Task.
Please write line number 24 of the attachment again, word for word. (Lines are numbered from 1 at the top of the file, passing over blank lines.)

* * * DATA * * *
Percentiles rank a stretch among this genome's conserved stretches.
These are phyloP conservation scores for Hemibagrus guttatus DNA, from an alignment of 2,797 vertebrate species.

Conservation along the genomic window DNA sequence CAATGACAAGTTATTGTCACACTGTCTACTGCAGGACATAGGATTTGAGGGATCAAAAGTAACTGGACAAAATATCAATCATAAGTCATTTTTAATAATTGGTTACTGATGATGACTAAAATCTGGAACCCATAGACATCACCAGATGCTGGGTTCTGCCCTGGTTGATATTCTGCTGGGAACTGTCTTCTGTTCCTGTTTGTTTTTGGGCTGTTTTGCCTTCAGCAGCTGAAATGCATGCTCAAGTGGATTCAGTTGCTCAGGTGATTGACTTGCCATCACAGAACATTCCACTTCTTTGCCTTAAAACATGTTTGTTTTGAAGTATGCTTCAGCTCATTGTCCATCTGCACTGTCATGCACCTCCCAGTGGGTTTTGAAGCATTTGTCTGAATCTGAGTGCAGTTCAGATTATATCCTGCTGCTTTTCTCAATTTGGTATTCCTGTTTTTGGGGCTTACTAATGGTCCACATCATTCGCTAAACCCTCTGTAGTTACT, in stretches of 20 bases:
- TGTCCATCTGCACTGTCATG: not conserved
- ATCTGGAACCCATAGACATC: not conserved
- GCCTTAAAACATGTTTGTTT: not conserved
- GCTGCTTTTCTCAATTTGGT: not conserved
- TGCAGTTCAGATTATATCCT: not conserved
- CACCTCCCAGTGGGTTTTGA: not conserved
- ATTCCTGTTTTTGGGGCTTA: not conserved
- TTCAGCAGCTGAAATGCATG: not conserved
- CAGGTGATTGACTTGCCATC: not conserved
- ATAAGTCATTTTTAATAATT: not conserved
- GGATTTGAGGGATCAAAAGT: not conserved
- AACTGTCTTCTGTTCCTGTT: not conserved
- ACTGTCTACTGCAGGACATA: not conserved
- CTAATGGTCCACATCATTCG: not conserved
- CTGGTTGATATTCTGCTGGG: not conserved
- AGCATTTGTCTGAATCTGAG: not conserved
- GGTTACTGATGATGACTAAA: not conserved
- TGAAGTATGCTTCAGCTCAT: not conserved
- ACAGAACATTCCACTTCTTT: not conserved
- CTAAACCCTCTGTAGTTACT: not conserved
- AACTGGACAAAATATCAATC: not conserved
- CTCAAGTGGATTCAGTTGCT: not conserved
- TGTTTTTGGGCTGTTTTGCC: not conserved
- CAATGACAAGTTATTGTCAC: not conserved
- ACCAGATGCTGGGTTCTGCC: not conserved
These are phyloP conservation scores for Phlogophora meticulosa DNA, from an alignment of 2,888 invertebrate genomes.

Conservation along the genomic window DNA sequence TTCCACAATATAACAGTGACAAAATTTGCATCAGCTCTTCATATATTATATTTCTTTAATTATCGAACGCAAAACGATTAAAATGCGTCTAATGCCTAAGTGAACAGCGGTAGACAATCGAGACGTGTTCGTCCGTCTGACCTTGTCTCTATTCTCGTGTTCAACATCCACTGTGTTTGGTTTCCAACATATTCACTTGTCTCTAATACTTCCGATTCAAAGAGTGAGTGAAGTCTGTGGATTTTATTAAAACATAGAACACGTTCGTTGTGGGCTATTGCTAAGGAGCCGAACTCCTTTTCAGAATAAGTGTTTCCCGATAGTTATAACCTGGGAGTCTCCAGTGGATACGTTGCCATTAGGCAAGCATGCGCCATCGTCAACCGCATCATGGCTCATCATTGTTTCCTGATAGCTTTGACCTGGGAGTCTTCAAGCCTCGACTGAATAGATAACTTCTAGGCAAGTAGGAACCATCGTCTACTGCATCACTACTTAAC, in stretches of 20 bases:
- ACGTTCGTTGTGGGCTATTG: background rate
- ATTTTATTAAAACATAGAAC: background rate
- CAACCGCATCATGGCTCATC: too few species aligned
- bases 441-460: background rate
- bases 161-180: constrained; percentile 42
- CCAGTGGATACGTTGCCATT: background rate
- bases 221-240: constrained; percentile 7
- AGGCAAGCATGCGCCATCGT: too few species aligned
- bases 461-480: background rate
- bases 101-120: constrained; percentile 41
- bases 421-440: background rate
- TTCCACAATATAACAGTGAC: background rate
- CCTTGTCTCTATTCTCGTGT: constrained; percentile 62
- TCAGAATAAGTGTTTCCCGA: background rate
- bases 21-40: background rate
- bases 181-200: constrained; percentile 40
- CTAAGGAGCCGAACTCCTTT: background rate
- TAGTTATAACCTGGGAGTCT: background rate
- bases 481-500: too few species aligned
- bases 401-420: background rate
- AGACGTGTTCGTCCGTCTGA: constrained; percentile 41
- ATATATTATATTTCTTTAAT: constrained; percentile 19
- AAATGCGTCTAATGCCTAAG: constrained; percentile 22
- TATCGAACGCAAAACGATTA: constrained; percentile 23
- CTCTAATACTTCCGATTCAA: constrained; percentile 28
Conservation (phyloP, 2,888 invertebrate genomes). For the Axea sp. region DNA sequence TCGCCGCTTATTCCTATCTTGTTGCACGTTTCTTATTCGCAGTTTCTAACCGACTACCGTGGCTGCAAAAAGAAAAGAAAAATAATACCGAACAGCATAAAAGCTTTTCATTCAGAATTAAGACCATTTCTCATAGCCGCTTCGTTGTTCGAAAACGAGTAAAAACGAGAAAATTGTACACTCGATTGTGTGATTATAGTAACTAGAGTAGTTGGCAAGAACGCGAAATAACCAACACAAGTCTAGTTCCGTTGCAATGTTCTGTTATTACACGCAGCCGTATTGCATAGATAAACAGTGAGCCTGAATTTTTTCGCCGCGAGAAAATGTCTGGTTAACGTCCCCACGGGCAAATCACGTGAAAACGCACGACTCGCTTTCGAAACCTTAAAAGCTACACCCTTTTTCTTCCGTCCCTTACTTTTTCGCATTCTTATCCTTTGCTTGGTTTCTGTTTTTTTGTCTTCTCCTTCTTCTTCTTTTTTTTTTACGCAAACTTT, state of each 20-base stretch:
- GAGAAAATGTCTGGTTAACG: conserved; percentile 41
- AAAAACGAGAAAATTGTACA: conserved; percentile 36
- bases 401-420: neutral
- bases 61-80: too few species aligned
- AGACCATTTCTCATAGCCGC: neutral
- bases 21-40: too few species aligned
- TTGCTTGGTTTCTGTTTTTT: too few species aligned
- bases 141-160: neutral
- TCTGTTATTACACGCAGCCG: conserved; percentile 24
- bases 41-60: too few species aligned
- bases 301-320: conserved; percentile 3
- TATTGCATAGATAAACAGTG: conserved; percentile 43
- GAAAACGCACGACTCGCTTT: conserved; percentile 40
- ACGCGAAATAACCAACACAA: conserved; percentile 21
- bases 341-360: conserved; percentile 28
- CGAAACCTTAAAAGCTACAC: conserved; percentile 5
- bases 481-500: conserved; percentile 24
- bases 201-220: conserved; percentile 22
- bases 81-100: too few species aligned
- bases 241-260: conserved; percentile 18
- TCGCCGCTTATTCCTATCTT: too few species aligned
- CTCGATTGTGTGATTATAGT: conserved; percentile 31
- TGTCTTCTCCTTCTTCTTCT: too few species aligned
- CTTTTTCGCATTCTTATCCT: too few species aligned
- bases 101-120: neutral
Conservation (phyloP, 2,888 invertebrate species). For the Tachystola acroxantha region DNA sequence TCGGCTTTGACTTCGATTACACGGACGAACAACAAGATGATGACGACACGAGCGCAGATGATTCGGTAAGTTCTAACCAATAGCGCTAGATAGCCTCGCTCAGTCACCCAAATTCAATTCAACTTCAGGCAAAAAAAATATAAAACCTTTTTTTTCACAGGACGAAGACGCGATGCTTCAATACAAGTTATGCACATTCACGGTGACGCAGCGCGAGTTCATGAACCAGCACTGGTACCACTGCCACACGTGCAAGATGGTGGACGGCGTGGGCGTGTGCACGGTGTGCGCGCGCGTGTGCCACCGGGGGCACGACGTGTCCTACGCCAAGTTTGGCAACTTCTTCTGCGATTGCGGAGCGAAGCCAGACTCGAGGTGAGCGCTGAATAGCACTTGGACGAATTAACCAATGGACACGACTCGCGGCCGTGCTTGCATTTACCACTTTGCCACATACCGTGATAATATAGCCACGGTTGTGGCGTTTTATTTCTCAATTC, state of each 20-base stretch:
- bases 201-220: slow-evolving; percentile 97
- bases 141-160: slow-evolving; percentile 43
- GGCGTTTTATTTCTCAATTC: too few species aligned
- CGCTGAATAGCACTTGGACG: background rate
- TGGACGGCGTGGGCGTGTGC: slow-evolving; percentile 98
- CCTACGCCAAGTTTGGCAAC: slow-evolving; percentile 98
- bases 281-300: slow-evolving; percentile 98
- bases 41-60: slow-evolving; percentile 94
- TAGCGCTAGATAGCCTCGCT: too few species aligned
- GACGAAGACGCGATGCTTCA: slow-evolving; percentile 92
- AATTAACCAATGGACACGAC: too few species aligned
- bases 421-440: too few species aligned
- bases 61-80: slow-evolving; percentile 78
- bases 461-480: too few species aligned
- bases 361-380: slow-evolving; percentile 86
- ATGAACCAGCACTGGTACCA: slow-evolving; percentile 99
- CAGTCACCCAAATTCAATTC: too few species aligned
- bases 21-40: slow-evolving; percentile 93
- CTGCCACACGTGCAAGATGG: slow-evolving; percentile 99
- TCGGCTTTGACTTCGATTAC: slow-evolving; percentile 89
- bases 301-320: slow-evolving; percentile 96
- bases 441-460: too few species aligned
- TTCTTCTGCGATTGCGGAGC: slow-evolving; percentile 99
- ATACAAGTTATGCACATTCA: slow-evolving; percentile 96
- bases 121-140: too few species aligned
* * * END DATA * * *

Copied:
- AACTGGACAAAATATCAATC: not conserved